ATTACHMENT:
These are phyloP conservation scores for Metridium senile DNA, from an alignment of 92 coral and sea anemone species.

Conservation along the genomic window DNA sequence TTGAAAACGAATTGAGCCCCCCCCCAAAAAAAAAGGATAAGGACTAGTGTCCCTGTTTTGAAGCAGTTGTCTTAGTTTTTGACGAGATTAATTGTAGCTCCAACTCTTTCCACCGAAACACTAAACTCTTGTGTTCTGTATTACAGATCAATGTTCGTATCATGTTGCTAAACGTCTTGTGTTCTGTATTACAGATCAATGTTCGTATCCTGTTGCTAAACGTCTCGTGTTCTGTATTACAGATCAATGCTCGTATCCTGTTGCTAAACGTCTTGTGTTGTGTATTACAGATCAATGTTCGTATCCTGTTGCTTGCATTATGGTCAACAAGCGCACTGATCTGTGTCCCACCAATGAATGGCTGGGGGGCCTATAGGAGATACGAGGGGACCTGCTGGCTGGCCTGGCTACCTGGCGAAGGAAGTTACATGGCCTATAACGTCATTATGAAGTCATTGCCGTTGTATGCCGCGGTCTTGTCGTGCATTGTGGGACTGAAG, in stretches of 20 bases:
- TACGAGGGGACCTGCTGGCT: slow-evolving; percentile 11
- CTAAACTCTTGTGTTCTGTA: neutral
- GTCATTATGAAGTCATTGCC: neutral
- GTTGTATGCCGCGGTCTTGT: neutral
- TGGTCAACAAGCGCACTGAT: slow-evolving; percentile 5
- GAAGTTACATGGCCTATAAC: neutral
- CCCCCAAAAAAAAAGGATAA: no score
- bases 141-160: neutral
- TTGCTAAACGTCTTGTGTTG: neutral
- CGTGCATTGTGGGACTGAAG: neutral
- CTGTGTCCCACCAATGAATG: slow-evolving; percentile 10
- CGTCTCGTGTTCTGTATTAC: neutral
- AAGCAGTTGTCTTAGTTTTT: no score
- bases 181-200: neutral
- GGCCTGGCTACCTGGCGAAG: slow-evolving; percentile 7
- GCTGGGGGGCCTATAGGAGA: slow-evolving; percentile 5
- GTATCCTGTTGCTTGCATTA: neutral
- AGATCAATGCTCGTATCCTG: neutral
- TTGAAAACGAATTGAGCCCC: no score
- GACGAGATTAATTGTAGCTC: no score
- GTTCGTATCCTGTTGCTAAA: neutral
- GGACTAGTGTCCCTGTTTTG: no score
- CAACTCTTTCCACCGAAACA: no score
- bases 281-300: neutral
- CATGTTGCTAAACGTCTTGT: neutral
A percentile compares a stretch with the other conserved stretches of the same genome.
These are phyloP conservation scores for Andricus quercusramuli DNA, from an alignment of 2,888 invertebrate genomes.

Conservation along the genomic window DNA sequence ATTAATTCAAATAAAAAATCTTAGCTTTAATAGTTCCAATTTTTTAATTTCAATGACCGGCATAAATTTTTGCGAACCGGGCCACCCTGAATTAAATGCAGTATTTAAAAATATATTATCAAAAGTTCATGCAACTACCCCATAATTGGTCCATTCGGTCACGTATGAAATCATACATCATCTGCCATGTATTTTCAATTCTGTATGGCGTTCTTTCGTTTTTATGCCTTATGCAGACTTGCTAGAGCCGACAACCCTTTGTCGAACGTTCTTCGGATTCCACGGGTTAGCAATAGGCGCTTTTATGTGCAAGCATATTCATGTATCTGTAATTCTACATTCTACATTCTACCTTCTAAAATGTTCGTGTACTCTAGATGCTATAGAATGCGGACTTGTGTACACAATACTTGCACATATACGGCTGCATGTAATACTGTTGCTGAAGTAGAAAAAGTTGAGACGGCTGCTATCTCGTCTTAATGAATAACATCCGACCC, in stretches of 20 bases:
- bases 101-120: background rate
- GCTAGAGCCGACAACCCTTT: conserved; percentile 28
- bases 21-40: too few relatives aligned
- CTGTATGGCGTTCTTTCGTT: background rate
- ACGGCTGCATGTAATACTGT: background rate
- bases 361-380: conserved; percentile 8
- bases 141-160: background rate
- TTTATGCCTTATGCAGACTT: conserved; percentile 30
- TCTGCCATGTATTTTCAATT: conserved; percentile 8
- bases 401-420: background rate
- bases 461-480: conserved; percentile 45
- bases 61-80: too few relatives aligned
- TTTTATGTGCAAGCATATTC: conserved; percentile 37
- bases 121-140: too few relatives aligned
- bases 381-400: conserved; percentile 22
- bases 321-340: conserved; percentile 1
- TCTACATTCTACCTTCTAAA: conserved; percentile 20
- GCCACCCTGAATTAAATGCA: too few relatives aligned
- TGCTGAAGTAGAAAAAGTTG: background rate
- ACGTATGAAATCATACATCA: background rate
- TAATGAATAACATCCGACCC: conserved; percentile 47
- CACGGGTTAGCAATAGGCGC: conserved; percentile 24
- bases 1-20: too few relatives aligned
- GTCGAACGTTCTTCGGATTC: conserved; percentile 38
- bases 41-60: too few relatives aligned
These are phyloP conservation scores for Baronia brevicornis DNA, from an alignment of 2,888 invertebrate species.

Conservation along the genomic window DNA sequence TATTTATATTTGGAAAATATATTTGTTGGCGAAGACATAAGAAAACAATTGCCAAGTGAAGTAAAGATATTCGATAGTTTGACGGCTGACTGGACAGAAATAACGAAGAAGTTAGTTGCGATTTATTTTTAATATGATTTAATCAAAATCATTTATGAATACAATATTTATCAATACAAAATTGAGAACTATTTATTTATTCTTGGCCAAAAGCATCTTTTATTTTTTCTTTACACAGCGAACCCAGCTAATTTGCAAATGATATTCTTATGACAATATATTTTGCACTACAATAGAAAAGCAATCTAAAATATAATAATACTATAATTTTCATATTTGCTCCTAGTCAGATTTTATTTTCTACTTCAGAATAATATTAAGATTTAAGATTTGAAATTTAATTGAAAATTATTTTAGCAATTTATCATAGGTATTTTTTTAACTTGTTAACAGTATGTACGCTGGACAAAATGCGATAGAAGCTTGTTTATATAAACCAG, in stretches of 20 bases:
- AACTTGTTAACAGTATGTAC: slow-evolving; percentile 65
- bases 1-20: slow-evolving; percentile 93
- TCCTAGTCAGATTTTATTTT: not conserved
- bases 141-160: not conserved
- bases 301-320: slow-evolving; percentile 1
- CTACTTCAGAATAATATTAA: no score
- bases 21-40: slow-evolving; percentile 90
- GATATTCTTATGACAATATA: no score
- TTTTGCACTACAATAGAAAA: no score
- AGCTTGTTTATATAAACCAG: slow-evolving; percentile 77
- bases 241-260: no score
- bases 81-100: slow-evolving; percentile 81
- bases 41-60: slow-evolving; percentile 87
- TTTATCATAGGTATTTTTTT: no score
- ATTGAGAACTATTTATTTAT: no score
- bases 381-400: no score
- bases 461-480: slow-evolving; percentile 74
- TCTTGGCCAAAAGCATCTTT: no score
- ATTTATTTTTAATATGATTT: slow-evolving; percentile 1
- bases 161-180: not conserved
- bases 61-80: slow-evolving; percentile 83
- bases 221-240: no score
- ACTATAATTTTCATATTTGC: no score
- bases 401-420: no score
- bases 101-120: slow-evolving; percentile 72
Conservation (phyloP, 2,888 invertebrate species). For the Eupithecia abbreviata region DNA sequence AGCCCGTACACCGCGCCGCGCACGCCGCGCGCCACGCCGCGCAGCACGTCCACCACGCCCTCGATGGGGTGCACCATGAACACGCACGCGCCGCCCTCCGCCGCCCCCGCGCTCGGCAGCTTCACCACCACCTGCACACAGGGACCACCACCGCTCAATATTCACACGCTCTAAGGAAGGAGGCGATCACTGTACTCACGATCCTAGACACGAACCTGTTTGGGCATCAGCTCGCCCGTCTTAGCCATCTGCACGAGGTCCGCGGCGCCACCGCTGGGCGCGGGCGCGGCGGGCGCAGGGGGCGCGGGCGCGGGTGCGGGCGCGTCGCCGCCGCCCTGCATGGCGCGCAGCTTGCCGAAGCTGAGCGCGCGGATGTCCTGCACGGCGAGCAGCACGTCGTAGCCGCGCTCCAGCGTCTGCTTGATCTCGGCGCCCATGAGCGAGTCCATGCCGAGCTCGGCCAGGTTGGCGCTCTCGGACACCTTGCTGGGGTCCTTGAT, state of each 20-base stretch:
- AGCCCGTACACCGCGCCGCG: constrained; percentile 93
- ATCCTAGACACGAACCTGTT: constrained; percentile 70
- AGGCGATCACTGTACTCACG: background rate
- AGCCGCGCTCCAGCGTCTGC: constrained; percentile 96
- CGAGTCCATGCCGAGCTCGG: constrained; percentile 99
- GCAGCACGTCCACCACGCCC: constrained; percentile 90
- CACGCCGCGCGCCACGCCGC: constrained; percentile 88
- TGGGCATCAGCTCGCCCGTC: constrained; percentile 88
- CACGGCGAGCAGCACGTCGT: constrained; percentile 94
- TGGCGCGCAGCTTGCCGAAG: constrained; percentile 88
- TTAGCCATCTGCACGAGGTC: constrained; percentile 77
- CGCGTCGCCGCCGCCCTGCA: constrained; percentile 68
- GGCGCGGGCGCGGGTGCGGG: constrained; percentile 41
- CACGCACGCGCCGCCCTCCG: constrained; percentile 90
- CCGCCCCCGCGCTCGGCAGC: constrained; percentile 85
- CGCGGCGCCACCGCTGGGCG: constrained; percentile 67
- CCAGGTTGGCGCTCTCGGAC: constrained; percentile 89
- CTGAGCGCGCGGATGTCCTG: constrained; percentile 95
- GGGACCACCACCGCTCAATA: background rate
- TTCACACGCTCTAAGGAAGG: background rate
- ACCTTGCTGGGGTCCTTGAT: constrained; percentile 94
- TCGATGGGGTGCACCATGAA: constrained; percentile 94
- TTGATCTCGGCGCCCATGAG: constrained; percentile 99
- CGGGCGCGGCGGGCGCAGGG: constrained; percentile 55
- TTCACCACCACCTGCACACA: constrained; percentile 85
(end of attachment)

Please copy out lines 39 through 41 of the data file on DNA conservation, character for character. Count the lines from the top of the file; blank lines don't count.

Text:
- TCTGCCATGTATTTTCAATT: conserved; percentile 8
- bases 401-420: background rate
- bases 461-480: conserved; percentile 45